Put me down for a resounding yes to both. I’m in good company. As regards safety culture, every time I have been around an outfit that’s great at safety, I always ask, “Was safety performance always this good?” The answer has never once been yes. “So, what caused the culture to change for the better?” There is always a story. And the story always starts with the name of a leader: “When so and so became the leader….”
A great safety culture is a legacy created by a leader, the best gift a leader can give to those who follow.
One Leader’s Legacy
If you’ve read Alive And Well At The End Of The Day, taken one of our courses, or even read just one edition of the News, you’re part of the legacy created and handed down by a cadre of great leaders I’ve had the privilege of watching in action, up close and personal. My contribution to the process was simply to pay attention and describe what they did. As good as they were, their time has come and gone; what remains is their legacy. Their practices go back upwards of fifty years, but don’t make the mistake of thinking they are dated: the best leadership practices have stood the test of time.
Time has a wonderful way of sifting out fads and false truths. But the process does require time and patience.
Of all the leaders I have seen in action, none was better than Bob Perry. Upwards of fifty years ago, Bob was Plant Manager in a big chemical plant where I hired in. There might have been six levels of supervision between me and the plant manager, but it never felt that way, and I was fortunate to have had a job where I spent a lot of time with him there, and later at World Headquarters when he was Vice President. Bob was an extraordinary role model and a wonderful person. Those two are not mutually exclusive.
Bob Perry passed away recently, and his obituary that sums up his legacy as a leader:
Bob had an impressive 37-year career with Union Carbide in Victoria, Texas; Charleston, West Virginia; Luling, Louisiana; Toronto, Canada; commuting to New York City; and finally, Danbury, Connecticut. During his career he was recognized as a leader, manager and mentor to many people.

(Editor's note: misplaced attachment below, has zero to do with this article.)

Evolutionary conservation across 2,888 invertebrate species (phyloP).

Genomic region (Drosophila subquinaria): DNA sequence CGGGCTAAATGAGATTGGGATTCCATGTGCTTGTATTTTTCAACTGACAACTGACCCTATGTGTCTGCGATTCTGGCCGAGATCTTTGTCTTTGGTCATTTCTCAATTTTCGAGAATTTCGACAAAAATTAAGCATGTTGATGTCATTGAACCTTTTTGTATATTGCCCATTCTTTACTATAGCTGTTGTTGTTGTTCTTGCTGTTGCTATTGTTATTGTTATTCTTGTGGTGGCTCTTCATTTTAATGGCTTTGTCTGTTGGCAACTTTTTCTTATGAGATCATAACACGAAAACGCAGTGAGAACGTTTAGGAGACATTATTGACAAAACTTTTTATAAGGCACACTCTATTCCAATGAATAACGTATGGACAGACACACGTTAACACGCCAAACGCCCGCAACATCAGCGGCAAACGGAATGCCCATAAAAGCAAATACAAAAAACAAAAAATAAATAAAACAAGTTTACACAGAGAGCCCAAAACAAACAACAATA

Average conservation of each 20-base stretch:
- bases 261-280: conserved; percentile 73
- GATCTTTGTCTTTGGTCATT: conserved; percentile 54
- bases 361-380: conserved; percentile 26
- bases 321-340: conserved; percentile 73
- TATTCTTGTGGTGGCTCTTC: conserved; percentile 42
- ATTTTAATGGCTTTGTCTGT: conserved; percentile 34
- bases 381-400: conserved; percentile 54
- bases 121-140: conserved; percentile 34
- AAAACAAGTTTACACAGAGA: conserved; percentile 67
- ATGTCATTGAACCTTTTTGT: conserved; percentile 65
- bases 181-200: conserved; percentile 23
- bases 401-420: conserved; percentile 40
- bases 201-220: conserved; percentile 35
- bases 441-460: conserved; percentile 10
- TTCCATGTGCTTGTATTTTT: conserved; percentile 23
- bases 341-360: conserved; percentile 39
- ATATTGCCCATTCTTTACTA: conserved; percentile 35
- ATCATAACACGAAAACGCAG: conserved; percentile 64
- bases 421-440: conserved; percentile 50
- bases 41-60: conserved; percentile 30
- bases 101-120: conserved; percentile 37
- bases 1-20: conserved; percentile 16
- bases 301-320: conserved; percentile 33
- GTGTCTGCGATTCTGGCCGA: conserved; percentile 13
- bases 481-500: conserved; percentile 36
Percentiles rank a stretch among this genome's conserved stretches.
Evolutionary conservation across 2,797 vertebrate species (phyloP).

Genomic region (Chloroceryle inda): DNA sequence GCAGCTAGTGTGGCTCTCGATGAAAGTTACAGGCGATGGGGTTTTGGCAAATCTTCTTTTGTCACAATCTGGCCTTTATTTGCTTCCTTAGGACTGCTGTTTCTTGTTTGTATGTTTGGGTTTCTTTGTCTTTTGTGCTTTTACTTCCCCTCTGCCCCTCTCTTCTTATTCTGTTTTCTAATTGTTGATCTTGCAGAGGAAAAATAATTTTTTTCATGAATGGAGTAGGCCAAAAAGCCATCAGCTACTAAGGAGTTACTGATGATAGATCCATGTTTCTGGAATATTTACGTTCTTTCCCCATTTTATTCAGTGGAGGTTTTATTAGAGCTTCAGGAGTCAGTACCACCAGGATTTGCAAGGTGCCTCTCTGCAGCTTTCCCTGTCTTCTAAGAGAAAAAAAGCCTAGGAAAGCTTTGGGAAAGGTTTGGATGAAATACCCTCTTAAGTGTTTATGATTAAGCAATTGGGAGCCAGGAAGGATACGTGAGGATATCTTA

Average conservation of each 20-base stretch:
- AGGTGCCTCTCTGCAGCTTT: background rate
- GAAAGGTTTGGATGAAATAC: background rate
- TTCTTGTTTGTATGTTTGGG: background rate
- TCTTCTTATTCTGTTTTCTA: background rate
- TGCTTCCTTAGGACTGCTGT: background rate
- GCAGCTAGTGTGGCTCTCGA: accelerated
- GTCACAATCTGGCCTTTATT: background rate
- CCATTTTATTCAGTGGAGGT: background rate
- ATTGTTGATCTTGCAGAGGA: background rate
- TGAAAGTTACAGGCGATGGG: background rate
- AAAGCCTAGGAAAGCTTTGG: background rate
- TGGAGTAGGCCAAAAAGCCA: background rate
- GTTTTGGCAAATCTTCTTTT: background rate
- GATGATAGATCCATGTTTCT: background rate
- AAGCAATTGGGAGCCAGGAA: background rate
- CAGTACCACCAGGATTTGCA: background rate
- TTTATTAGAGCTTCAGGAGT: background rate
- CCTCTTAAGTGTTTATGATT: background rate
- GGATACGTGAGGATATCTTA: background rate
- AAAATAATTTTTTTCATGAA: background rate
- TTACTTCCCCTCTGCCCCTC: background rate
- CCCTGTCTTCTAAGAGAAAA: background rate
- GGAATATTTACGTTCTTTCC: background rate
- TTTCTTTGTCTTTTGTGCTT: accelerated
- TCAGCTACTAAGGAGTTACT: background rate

Retiring from Union Carbide as Vice President Manufacturing and Engineering in 1993, Bob joined the staff of the American Institute of Chemical Engineers as Managing Director. He was proud of his contributions to the Center for Chemical Process Safety. In 2008 he was named a Fellow at both AIChE and CCPS. In a twist of fate, Bob got a second chance to wear a cap and gown at the University of Texas in 1996 when he was named a Distinguished Graduate and delivered the commencement address for the College of Engineering.
From my personal observation, I can tell you that Bob “wrote the book” on performing what we call Managing By Walking Around. But in my view, his ability to give followers praise for good behavior was his best practice: a compliment from Bob always felt real, sincere and genuine. It was all about the person getting the feedback. For years, I carried around a few of his notes to me.
That was his workplace legacy. As for those other things in life:
Bob demonstrated his strong faith and commitment to community service throughout his life. Bob was a lifelong member of the Methodist church. Over the years, he was a Sunday school teacher, Lay Leader, Trustee, and served on numerous boards and committees:
In everything he undertook, Bob brought an old-fashioned integrity, and the qualities of a true gentleman. He will be sorely missed by his church and community, but most of all by his family.
A legacy in the workplace and a legacy in the world are not mutually exclusive, either. Some leaders manage to create both. Bob Perry was one of them. The best of them.
As a leader, you don’t control your legacy, but you do have control over your contribution to the process. If you’re the kind of supervisor or manager who just shows up and does what you’re told, you will leave nothing behind of value and you absolutely do not want to leave behind an outfit worse for you having been the leader.
Circling back to the question: What do you want your legacy to be?
As to your answer, it’s not that hard. Decide what you really want your work as a leader to create and live on. Then start getting after it.
Finally, if you’re going to get after something important to make a difference in the workplace, there’s no better legacy than for people to be safe.